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Women's Rights in the Middle East

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Mei Kuei Bohannan

on 26 March 2013

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Transcript of Women's Rights in the Middle East

WOMEN IN THE QU'RAN HISTORY CULTURAL NORMS The equality for women is an internationally proclaimed human rights. However, many cultures still deny women of equal treatment. The mistreatment of women in these cultures brings up a debate of global concept of human rights verse cultural relativism. However, men and women following Islam do NOT see all the of the Islamic customs as restrictions; but rather as protections for the women. CURRENT EVENTS: WOMEN & DRIVING Mei Kuei Bohannan, Andres Chenlo, Haydn Flores, Kaitlyn Fulcher, Elizabeth Huntley, Angelica Villafana Maria, Ayana McLemore, Suzan Noser, Wendy Yan Women's Rights in the Middle East Once Islam was introduced in to the Arabian peninsula, the status of women relatively improved. It became no longer accepted to kill or harm newborn females infants because of their sex. This shift occurred because according to the Qur'anic decrees, both men and women have the same duties and responsibilities in their worship of God. Stating, "I will not suffer to be lost the work of any of you whether male or female. You proceed on from another" (Qur'an 3:195) 7th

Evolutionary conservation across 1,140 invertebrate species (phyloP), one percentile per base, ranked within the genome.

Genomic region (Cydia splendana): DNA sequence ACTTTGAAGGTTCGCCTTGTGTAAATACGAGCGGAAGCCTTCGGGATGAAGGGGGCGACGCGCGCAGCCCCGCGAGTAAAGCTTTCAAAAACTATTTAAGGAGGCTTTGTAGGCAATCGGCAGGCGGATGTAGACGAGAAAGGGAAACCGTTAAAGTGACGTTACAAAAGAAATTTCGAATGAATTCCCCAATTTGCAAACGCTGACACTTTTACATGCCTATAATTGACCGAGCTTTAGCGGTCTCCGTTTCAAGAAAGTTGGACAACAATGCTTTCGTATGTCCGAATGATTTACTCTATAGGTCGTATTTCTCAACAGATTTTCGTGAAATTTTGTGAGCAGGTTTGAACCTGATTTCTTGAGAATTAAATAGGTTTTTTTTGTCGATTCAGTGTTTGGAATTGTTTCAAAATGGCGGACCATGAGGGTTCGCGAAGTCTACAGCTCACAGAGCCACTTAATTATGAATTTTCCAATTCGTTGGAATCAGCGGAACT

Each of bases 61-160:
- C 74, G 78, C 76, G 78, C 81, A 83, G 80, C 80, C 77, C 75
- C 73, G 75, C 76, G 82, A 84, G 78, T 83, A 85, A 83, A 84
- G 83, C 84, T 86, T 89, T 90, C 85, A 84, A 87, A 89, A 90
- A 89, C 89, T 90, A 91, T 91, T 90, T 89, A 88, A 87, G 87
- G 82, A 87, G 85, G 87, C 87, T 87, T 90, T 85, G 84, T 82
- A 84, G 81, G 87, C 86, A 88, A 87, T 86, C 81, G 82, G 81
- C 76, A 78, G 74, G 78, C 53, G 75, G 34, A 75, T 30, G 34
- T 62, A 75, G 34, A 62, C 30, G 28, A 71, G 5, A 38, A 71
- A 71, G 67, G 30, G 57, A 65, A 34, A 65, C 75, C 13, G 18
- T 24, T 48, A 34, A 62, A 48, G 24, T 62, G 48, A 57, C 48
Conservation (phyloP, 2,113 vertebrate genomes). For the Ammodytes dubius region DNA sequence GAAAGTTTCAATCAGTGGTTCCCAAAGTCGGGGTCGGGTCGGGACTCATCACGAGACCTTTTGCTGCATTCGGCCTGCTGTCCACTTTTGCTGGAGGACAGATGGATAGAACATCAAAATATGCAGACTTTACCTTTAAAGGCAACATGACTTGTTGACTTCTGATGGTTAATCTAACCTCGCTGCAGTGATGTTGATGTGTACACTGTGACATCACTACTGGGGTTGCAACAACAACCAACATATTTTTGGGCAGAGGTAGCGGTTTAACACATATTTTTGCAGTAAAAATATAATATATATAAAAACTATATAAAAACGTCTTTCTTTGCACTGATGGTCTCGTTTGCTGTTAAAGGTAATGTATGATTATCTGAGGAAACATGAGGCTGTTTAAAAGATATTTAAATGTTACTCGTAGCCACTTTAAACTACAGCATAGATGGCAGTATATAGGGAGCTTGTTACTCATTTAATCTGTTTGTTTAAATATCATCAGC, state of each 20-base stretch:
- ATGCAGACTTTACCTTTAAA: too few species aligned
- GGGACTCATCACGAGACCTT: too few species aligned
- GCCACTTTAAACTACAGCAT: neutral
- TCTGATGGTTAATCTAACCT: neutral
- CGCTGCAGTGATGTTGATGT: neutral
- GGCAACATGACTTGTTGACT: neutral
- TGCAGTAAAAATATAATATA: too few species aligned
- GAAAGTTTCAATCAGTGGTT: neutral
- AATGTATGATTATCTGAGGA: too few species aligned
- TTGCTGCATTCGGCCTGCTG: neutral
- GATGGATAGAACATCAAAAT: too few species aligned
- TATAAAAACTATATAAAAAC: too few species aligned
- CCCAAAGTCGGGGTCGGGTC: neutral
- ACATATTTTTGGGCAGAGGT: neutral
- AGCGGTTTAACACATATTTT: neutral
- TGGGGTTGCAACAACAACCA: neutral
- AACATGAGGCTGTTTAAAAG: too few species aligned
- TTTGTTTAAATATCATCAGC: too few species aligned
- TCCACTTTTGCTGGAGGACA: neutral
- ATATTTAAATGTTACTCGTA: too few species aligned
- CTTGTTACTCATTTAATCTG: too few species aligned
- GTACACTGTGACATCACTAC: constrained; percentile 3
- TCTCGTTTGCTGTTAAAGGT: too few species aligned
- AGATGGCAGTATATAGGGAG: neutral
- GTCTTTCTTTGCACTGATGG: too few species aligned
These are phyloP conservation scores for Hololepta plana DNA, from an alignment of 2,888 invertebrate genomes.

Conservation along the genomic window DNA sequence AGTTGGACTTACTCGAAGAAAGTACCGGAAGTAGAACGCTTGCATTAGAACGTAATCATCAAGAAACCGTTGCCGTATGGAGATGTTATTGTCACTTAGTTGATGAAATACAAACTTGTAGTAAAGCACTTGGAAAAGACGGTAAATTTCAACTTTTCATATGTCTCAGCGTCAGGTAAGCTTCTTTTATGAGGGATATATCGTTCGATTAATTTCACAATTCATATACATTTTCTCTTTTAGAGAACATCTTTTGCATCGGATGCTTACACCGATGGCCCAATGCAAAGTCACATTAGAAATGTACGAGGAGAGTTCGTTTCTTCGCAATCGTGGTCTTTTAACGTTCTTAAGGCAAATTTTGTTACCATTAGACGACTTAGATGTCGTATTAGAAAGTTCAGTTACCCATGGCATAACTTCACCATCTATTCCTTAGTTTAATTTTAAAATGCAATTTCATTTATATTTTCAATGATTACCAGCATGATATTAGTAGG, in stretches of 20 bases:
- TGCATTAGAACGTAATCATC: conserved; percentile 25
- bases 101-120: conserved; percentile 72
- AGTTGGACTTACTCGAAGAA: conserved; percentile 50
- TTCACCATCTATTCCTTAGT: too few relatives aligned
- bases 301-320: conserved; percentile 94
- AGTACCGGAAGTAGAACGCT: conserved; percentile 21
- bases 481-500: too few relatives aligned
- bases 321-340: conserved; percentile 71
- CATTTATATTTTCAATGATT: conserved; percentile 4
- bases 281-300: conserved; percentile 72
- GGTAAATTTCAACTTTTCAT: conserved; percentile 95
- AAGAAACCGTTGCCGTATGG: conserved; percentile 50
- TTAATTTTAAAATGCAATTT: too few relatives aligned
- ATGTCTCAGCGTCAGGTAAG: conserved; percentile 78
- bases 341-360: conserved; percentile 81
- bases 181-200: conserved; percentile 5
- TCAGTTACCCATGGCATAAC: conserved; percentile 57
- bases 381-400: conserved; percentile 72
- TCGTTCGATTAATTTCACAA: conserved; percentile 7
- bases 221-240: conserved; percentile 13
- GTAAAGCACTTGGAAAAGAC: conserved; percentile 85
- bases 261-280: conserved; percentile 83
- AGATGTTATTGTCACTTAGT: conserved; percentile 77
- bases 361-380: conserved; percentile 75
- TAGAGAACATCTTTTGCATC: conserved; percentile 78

Century In Arabic states, though there has been no official head of state, historically there have been many women that strongly represented their country and influenced their husbands in matters of the state. (Ex. Razia Sultana & Jehan Al Sadat, wife of Anwar El Sadat) Razia Sultana was a Muslim princess in India who ruled during both the Sultanae and Mughal period. She was trained to lead armies and administer kingdoms. Other women like Sultana lead from behind the scenes during other time periods. 13th